Respect and tolerance for traditional bombings

A significant hurdle to cross community harmony in Northern Ireland is the amorphous concept of ``respect for diversity''. Each side has its bizarre rituals -- excuse me, ``traditions'' -- and demands they be able to play them out at the traditional time of year and in the manner to which they have become accustomed. Let's remember too that for most every traditional thing there's an equally traditional anti-thing, borne of the other side, usually enacted by way of bricks, bottles, Molotov cocktails and spittle.

Having regard to the value of traditional community walkabouts, the equally traditional riots that erupt in the opposing camp are as sacrosanct as the marches themselves. The nub of objection to interference is conceptually simple: the routes walked and garb worn are traditional, as is the company of fat men with drums and aerial assault by petrol filled milk bottle. That which is traditional is intrinsically sacred and immutable. Rerouting a parade, for example, is a delicate business, best done with deft diplomatic pixie dust, and a generous application of C.S. gas. To deny any particular caste its right to do today what it has been doing for some number of years is to disrespect them, their forebearers, and probably God.

It's a neat gig: by hook or by crook, do something public and obvious. Twice. Call it an expression of your cultural identity. It needs no objective merit. Once you've been getting away with it for a few years you can push some buttons and have your ``tradition'' added to the riot control squad's packed calendar. So added, it may never be removed without treading on delicate, bellicose toes.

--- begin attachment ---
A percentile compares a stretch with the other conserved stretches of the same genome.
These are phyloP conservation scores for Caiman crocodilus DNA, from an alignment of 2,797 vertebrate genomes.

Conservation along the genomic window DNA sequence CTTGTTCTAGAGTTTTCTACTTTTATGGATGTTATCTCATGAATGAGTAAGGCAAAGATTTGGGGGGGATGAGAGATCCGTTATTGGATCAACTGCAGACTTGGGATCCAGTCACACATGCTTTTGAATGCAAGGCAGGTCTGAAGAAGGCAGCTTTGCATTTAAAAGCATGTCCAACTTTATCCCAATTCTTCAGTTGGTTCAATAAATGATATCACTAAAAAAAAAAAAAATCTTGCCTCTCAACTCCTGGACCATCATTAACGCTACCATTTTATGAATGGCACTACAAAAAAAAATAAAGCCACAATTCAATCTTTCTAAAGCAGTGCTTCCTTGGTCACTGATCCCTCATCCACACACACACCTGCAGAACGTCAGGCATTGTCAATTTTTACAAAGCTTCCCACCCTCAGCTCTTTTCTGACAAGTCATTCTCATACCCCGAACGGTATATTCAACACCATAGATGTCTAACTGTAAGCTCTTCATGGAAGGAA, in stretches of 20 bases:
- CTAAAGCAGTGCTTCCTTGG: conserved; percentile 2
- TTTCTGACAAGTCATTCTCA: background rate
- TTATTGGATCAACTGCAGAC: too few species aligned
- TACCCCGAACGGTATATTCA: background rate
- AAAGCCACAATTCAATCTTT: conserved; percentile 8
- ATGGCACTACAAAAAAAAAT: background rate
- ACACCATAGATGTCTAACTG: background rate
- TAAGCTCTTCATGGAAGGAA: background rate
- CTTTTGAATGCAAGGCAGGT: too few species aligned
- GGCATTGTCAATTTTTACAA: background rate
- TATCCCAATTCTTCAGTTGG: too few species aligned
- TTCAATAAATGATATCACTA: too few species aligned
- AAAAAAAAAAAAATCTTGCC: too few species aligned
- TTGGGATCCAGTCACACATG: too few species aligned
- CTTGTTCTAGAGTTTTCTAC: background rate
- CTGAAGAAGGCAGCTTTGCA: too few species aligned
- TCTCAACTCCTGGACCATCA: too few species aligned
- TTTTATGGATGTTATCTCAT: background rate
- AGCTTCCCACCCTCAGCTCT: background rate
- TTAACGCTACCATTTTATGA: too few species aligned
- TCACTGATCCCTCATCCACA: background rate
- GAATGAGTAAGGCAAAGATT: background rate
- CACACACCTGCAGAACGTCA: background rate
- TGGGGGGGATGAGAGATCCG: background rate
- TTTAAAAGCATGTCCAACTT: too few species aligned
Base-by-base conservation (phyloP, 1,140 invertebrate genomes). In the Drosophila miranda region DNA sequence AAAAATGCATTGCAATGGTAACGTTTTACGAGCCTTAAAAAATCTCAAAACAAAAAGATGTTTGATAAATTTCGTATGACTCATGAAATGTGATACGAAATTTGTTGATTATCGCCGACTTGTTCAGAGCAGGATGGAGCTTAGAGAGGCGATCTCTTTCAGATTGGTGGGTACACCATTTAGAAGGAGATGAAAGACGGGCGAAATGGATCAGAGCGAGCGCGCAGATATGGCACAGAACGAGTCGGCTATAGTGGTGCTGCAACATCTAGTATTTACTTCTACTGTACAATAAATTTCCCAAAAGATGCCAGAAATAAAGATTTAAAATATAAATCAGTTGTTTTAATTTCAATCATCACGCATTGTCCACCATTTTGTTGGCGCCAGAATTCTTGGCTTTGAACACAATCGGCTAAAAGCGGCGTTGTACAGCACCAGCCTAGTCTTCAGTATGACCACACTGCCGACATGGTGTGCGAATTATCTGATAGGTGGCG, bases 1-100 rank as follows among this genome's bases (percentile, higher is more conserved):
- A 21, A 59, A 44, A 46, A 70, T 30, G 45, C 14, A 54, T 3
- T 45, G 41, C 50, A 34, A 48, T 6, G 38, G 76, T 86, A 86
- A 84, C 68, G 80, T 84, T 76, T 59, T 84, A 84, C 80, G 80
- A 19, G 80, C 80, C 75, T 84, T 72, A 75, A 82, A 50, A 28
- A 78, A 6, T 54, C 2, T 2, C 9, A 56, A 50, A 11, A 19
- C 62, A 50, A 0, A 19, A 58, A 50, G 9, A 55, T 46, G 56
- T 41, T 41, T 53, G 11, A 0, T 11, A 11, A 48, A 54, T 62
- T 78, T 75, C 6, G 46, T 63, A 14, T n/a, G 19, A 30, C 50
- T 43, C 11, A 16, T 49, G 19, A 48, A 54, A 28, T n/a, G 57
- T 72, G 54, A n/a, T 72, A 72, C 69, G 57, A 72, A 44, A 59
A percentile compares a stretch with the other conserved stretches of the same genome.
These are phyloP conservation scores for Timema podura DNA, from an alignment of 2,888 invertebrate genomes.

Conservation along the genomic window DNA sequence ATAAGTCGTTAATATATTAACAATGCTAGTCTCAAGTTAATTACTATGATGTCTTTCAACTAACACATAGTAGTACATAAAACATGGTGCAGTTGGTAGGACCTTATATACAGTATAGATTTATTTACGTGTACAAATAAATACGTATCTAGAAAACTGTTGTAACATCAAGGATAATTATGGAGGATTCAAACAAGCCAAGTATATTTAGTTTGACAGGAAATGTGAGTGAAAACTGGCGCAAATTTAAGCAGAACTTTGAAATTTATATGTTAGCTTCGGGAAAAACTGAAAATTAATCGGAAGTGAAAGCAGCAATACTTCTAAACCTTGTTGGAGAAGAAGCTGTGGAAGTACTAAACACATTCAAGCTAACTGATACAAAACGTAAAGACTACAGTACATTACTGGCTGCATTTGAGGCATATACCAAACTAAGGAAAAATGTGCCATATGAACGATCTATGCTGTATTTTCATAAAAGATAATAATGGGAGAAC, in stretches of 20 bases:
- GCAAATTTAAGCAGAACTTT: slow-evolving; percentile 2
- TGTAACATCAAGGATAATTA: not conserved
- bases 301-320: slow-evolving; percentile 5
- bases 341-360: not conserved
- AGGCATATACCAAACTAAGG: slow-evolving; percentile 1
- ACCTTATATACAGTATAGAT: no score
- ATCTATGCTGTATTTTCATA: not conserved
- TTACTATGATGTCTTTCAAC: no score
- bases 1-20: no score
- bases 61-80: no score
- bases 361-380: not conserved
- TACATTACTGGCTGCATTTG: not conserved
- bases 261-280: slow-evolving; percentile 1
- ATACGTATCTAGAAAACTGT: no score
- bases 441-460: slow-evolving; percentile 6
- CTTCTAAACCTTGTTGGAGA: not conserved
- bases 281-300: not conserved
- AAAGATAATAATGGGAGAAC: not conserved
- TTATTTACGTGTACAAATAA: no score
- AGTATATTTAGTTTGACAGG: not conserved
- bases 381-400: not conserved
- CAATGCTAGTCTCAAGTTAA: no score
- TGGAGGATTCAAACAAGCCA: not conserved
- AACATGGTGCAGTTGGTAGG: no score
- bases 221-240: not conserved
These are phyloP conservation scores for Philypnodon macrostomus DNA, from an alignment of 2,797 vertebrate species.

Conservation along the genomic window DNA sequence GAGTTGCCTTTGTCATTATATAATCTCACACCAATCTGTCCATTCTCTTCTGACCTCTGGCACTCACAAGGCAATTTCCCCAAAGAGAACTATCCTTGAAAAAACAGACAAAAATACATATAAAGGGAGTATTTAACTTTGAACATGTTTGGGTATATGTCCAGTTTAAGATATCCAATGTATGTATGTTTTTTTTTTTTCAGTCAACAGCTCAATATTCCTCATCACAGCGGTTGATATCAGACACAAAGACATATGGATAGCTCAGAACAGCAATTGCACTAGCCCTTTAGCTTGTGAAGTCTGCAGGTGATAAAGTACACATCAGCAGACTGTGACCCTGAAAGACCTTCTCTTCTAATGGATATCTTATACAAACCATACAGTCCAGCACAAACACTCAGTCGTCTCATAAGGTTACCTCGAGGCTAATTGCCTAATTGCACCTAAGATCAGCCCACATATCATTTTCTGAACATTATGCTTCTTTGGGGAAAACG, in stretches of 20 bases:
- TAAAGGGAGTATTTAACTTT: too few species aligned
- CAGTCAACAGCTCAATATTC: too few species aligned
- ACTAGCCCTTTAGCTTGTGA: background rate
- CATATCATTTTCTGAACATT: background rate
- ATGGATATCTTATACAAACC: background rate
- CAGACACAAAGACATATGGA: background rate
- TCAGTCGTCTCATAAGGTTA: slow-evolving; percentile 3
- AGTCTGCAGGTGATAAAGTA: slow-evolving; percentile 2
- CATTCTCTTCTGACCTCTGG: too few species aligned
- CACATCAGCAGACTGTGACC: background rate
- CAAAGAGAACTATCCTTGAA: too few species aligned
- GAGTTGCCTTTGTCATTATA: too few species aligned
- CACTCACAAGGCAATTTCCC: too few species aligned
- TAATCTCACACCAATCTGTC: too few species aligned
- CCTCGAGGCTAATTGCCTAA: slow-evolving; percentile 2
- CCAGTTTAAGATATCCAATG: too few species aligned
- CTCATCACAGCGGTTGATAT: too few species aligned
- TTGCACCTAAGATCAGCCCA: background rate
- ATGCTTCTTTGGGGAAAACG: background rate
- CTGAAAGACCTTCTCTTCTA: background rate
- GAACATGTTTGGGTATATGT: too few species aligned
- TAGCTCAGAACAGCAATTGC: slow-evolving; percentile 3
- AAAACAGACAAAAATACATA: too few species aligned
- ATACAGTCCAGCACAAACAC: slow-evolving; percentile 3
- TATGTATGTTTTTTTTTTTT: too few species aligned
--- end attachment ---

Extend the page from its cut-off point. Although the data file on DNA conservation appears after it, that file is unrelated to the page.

Belfast's Europa Hotel has a grim claim to fame as the most bombed in the world. It has been hit on more than thirty occasions. This beacon of stubborn defiance has been blasted to bits so many times, and with such regularity, that doing so must count as a traditional activity by now.

In this present era of respect and tolerance for all traditions from every background I suppose we should encourage its bombers to seek and be granted permission to engage in a reenactment of a traditional demolition of the Europa, as their ancestors did for nigh on forty years. It would be a discriminatory slur to suggest they abandon their cherished ritual.

(c) James Raftery, April 2003.

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